Adolph Von Steinwehr
Steinwehr was born in Blankenburg, in the Duchy of Brunswick, Germany, the son of a military family. (His grandfather fought in the Prussian Army against Napoleon.) He attended the Brunswick Military Academy and was commissioned a lieutenant in the Brunswick Army in 1841. In 1847 he resigned his commission and emigrated to the United States, settling in Alabama. He served as an engineer in the U.S. Coast Survey, surveying the U.S.-Mexico border and Mobile Bay, Alabama, but his desire to serve in a combat position in the Mexican-American War was denied and he returned to Brunswick in 1849, but not before marrying 19-year-old Florence Mary of Mobile, Alabama. He returned to the United States in 1854 and purchased a farm near Wallingford, Connecticut. He later moved to New York state.
At the start of the Civil War, Steinwehr raised a regiment, consisting primarily of German immigrants, the 29th New York Infantry, which he commanded at the First Battle of Bull Run. The regiment was in reserve during the battle, but served an important screening role during the Union retreat. He was promoted to brigadier general on October 12, 1861, and commanded the 2nd Brigade of Louis Blenker's division of the Army of the Potomac. This brigade was moved into Maj. Gen. John C. Frémont's Mountain Department on April 1, 1862, and it fought in the Valley Campaign against Maj. Gen. Thomas J. "Stonewall" Jackson. Fremont's command was expanded into an army corps, which was soon commanded by Maj. Gen. Franz Sigel, another German immigrant. Steinwehr was given the 2nd Division in that corps. It was assigned to the Army of Virginia, under Maj. Gen. John Pope, and participated in the Northern Virginia Campaign, but had little role in the Second Battle of Bull Run. Although the corps joined the Army of the Potomac, the division did not fight at the Battle of Antietam or the Battle of Fredericksburg.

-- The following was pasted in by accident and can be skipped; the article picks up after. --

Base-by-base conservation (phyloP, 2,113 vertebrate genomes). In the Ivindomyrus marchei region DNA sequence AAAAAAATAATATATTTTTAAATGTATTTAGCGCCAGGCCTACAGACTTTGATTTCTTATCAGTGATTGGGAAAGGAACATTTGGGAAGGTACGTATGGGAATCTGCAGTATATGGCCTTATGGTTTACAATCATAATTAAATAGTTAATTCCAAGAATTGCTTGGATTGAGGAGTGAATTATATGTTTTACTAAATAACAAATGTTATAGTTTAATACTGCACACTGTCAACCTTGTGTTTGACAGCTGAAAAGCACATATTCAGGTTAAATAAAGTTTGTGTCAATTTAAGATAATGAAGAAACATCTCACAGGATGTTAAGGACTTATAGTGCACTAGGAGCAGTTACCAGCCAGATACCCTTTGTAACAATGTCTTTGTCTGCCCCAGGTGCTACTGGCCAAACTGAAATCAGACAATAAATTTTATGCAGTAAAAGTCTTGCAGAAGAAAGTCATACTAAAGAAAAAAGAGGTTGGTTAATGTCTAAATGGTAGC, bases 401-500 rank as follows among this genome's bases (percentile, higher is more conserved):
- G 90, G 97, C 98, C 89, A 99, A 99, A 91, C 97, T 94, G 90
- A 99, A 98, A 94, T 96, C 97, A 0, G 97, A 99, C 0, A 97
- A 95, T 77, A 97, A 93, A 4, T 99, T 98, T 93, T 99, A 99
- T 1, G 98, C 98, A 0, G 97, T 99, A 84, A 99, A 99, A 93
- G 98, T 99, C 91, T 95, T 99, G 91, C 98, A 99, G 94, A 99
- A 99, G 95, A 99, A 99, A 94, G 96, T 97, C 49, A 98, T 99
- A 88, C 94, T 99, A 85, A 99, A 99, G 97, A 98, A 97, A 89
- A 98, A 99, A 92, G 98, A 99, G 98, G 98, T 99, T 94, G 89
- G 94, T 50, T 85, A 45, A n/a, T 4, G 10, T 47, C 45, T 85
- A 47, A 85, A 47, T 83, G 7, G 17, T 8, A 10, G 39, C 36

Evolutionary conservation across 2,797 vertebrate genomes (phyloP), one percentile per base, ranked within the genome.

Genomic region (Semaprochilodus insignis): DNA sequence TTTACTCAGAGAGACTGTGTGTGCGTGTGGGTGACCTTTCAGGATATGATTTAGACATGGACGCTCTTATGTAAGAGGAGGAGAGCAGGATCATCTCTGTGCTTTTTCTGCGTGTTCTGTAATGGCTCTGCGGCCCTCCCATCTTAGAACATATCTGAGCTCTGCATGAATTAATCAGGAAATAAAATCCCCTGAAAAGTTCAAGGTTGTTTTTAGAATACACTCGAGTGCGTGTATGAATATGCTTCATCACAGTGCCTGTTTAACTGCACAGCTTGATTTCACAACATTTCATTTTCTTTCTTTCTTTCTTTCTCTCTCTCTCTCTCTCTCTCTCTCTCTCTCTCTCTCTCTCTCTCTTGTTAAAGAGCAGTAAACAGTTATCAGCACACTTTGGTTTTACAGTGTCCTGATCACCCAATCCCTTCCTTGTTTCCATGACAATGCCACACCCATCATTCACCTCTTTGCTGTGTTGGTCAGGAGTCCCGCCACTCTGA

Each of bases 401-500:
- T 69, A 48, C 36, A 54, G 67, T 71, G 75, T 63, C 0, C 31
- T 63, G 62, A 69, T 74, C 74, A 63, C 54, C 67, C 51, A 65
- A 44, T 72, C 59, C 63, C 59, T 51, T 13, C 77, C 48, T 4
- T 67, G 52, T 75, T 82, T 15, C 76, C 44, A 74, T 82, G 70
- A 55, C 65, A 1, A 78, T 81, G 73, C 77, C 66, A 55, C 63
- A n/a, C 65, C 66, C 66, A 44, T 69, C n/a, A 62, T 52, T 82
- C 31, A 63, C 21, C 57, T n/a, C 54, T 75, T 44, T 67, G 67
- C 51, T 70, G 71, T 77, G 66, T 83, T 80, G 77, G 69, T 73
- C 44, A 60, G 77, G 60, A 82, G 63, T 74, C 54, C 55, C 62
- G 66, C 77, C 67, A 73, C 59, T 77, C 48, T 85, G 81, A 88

The command of what was now called the XI Corps changed to Maj. Gen. Oliver O. Howard in 1863, and Steinwehr continued to command the division in the Battle of Chancellorsville and the Battle of Gettysburg. The corps was the victim of the surprise flanking attack by Stonewall Jackson at Chancellorsville on May 2, 1863, and the overwhelming attack by Lt. Gen. Richard S. Ewell's Second Corps on the first day of Gettysburg, July 1, 1863. At Chancellorsville, Steinwehr's division had one brigade, that of Col Adolphus Buschbeck involved in resisting Jackson's attack. At Gettysburg, when the corps was forced to retreat back through the town to Cemetery Hill, Col Charles Coster took a brigade of Steinwehr's division out to the edge of the town, where it sacrificed itself buying time for the retreating soldiers of the other two divisions. These two defeats seriously degraded the combat effectiveness of the XI Corps and humiliated many of the German immigrant soldiers in the corps. Nevertheless, Steinwehr was well thought of by his superiors. After Chancellorsville, General Howard wrote that Steinwehr's bearing during the battle was "cool, collected and judicious." Brig. Gen. Alpheus Williams, a fellow division commander, described him as a "remarkably intelligent and agreeable person."
In September 1863, two divisions of the XI Corps, those of Steinwehr and MG Carl Schurz, were transferred to the Western Theater to help relieve the besieged Union army in Chattanooga, becoming part of the Army of the Cumberland. They served under Maj. Gen. Joseph Hooker in the Battle of Wauhatchie, where the brigade of Col Orland Smith from Steinwehr's division distinguished itself. Buschbeck's brigade was engaged alongside Maj. Gen. William T. Sherman's command at the Third Battle of Chattanooga. After that battle the XI Corps was combined with the equally depleted XII Corps to form the new XX Corps. That corps fought under Maj. Gen. William T. Sherman in the Atlanta Campaign and March to the Sea, but Steinwehr was essentially reorganized out of his job and he commanded no more combat units during the war. He resigned his commission on July 3, 1865.